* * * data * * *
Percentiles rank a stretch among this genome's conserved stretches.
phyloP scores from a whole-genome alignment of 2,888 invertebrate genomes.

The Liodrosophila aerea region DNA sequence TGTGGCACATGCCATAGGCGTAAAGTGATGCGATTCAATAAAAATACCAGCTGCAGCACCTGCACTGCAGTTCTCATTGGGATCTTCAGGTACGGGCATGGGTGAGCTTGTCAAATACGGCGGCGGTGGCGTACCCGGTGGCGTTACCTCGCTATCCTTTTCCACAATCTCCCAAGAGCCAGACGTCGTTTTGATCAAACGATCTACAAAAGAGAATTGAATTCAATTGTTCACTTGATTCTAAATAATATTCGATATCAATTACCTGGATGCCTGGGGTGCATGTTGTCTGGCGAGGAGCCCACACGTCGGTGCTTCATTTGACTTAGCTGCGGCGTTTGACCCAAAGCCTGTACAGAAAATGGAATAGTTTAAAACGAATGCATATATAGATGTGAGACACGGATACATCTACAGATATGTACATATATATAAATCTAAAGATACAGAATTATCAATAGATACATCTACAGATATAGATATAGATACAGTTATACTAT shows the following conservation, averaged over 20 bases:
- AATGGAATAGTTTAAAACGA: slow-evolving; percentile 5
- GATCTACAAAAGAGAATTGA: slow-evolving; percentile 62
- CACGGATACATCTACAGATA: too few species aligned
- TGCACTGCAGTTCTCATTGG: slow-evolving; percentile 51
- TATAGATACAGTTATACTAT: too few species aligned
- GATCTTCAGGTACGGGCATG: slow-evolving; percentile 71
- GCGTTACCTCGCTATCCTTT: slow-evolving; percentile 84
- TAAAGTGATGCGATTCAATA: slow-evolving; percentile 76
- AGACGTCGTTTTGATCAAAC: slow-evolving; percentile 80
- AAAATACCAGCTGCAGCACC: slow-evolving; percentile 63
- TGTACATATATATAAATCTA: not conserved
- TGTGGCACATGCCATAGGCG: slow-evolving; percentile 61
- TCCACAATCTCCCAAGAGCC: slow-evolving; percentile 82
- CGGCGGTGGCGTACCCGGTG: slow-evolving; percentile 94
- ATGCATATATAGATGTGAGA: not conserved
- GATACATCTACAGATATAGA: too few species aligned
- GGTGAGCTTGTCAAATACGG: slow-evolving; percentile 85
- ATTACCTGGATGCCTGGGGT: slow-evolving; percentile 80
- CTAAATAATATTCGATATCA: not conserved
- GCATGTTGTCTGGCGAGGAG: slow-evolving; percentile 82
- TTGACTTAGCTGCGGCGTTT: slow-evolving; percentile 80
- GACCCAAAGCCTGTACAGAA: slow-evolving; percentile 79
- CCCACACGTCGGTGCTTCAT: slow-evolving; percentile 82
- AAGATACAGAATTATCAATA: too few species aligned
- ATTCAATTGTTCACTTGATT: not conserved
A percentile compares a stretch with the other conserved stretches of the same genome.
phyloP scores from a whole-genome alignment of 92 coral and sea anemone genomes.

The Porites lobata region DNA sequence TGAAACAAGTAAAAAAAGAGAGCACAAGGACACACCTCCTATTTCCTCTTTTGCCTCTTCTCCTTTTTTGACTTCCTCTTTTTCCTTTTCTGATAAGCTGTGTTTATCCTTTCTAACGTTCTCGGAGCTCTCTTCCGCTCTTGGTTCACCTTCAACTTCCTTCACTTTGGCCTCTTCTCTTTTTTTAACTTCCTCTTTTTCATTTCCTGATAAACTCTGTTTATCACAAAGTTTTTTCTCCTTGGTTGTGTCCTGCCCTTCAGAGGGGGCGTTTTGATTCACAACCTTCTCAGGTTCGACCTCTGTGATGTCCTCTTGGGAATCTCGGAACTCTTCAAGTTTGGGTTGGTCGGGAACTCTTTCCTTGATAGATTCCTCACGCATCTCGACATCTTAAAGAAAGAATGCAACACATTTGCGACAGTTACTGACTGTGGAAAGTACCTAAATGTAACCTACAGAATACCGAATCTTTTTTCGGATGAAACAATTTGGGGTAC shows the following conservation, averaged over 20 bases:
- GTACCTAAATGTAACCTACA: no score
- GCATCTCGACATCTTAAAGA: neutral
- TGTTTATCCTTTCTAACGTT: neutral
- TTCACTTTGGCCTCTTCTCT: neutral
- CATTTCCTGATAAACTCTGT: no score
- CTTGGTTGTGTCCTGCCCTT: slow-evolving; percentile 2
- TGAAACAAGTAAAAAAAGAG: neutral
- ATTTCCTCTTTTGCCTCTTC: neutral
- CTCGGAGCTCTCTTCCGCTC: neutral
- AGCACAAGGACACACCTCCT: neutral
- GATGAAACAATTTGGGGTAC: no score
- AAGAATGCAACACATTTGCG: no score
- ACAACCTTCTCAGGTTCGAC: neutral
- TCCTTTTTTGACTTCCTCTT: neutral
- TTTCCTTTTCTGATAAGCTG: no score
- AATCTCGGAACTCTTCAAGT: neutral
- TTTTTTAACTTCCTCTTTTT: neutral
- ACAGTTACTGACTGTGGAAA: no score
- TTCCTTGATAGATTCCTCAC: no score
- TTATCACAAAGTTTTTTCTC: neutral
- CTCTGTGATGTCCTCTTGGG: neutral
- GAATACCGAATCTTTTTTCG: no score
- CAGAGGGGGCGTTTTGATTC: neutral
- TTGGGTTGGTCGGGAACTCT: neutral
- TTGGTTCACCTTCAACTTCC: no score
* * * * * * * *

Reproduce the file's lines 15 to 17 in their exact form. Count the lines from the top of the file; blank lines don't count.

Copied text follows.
- TGTGGCACATGCCATAGGCG: slow-evolving; percentile 61
- TCCACAATCTCCCAAGAGCC: slow-evolving; percentile 82
- CGGCGGTGGCGTACCCGGTG: slow-evolving; percentile 94